Cruella tells the story of the titular villain (played by Emma Stone) back in her early days before she became the monstrous, despicable fashion icon/dog-killer we know today. Known formerly as Estella, we briefly follow her childhood in 1964 as she revels in her rebellious streak as she punches her way through school both physically and mentally. She has much spirit and determination but she is seen as disorderly and out of control. However, she is tempered with love and compassion thanks to her mother Catherine (Emily Beecham) who sees the good in her.
But it is through a tragic event that spins Estella’s life out of control; leaving her to a life of destitute and poverty. However, not all is lost when she is taken in by two thieves Jasper and Horace (Joel Fry and Paul Walter Hauser) and the three thrive in a life of crime in order to survive. 10 years later, their schemes in heists have risen to a much larger scale. But Estella yearns for more in her life due to her immense passion in fashion.
Like in all stories, within every crisis lies a window of opportunity. And that opportunity lies in a career move that could take Estella to the top; alongside the likes of the Baroness (Emma Thompson), the queen tigress of the fashion industry. But it is not going to be easy to climb up that mountain and Estella gradually becomes less and less inclined to play nice to get there.
Origin stories can be a bit of a mixed bag in terms of quality. That mark of quality heavily applies to characters who are quite villainous and disagreeable in nature. Because of the reliance and thrill of imagination, any concept explaining why characters are the way they are can be seen as quite detrimental. Not everything needs to be explained and a little ambiguity never hurt anyone, right?
However, in the case of Cruella, the talent both in front of and behind the camera does hint a lot of promise. We have two Oscar-winning actresses in the forefront with Stone and Thompson, three fellow Australian talents behind the camera (director Craig Gillespie, Oscar-nominated co-writer Tony McNamara and acclaimed production designer Fiona Crombie), the Oscar-winning costume designer Jenna Beavan and a titular role that is ripe for the plucking for any actress worth their mettle. Does the film live up to its promise?
The energy essentially starts at 11 and rarely ever lets up. Director Gillespie keeps the momentum chugging along quite nicely with plentiful use of long-takes, handheld camera movement and the liberal use of needle drops ranging from Sympathy for the Devil by The Rolling Stones, Time of the Season by The Zombies and even Fire by the Ohio Players. The momentum does reach a certain breaking point due to the long runtime (134 minutes) but the energy is infectious to feel when it lasts.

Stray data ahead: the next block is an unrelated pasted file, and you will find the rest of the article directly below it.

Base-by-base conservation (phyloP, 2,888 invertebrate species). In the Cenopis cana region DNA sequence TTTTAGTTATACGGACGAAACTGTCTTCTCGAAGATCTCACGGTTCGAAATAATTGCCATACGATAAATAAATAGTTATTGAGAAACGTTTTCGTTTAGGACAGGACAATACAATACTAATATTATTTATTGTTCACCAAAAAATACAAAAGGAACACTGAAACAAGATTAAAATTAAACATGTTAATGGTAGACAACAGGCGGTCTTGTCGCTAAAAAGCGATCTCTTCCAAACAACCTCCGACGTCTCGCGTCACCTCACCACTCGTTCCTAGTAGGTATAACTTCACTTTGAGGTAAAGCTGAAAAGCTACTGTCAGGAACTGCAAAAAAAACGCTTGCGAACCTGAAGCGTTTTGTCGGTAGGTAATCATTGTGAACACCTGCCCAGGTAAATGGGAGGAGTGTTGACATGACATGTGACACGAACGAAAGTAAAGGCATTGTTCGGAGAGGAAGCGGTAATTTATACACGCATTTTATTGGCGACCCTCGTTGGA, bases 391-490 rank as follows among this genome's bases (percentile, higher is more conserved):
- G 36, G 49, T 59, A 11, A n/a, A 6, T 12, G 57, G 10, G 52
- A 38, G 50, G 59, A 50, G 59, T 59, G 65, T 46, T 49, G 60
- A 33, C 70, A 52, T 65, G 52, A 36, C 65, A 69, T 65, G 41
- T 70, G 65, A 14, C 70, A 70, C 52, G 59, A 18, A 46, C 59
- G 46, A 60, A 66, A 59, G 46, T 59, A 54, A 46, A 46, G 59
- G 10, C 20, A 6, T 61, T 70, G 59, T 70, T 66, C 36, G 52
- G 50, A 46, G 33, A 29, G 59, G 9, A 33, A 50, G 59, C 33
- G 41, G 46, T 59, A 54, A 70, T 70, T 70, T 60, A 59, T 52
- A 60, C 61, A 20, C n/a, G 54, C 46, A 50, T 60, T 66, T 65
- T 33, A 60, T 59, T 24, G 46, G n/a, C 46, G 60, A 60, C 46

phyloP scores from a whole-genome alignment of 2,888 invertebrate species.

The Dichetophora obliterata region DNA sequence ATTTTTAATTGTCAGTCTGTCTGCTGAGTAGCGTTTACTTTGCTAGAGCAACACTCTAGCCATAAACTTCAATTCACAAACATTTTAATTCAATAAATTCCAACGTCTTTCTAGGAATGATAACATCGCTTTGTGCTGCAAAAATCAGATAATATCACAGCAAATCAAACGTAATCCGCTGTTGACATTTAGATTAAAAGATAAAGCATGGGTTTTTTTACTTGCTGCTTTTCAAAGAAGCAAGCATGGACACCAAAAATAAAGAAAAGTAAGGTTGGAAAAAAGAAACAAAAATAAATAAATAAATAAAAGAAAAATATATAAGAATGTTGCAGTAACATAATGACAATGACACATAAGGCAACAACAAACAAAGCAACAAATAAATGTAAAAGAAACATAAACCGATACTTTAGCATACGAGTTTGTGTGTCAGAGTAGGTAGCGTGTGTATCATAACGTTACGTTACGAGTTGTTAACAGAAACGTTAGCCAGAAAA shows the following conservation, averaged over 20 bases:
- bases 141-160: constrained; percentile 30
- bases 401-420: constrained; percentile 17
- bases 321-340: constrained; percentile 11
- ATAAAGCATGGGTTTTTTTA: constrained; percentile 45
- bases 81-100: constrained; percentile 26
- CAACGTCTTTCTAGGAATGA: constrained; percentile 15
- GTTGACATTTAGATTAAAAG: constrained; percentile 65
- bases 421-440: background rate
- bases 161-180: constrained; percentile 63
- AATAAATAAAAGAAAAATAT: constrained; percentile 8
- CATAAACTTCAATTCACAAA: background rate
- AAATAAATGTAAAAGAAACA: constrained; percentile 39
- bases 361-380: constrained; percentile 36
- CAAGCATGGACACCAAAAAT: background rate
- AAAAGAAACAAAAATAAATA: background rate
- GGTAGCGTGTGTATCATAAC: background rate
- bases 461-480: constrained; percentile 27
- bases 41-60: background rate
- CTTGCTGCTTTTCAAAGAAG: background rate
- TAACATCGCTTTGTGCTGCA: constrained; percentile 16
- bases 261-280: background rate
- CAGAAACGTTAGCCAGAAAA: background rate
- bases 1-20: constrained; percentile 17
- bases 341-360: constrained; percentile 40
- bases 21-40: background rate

The weird ornamental touches are also amusing to spot like how the Baroness uses a razor, a dog wearing an eye-patch and of course the outstanding costume work from Beavan, which reflect the spirit of the ‘70s in both time and spirit.
The script (credited to McNamara, Aline Brosh McKenna, Kelly Marcel, Dana Fox and Steve Zissis) keeps the backstory of Cruella in check with more than enough of a mean streak to keep her wicked and just enough of a heart (A fraction? A piece? A morsel?) so that we can understand her dual nature and not detriment what made her so well-known in the first place.
There are moments in the film that are so mean that it makes the drama stand out more and the humour more wicked; like in a confrontational scene between Stone and Thompson where a dramatic revelation is brushed aside as it is swiftly introduced It also helps that the film does not pour on the sentimentality or forced sympathy on the audience in order for them to engage with her predicament; it is simply a state of denial of her true nature and the film wrestles with that in an entertaining way.
The actors hold up on their end of the bargain; although some of the characterizations do need some work. Stone is an absolute delight as Cruella, laughing up a storm while enunciating her acidic dialogue with brimming glee. She never looks like she is grappling with the portrayal of Glenn Close’s iteration of the titular role and brings enough humanity to make the role her own. Thompson can play the barbed role of the Baroness in her sleep and she can still pull it off and she is a hoot and a half here; especially with her physical comedic chops that are both graceful and sharply timed. The interplay between the two Emmas is a real highlight here and well worth the price of admission alone.
The supporting cast are mostly good like Hauser donning a silly accent and ace timing as Horace; a charismatic Fry as Jasper and a jovial John McCrea as Artie. It is a bit of a shame that the dependable Mark Strong get underused as the Baroness’ valet John while Beecham only has a cameo. The worst goes to Kirby Howell-Baptiste as Anita “Tattletale” Darling, who plays the designated black friend role for Cruella. Howell-Baptiste is fine in the part but the characterization leaves a lot to be desired in both form and reasoning.
Much like the character herself, Cruella is exhilarating to witness in its unruly attitude. With a peppy soundtrack, enjoyably pantomime performances, a refreshingly mean streak and the stylistic excess through its production from costumes, sets and props; it is delectably good fun.
FOUR STARS (OUT OF FIVE)
Cruella is released in Australian cinemas today, and on Disney+ with Premier Access tomorrow (additional fee required).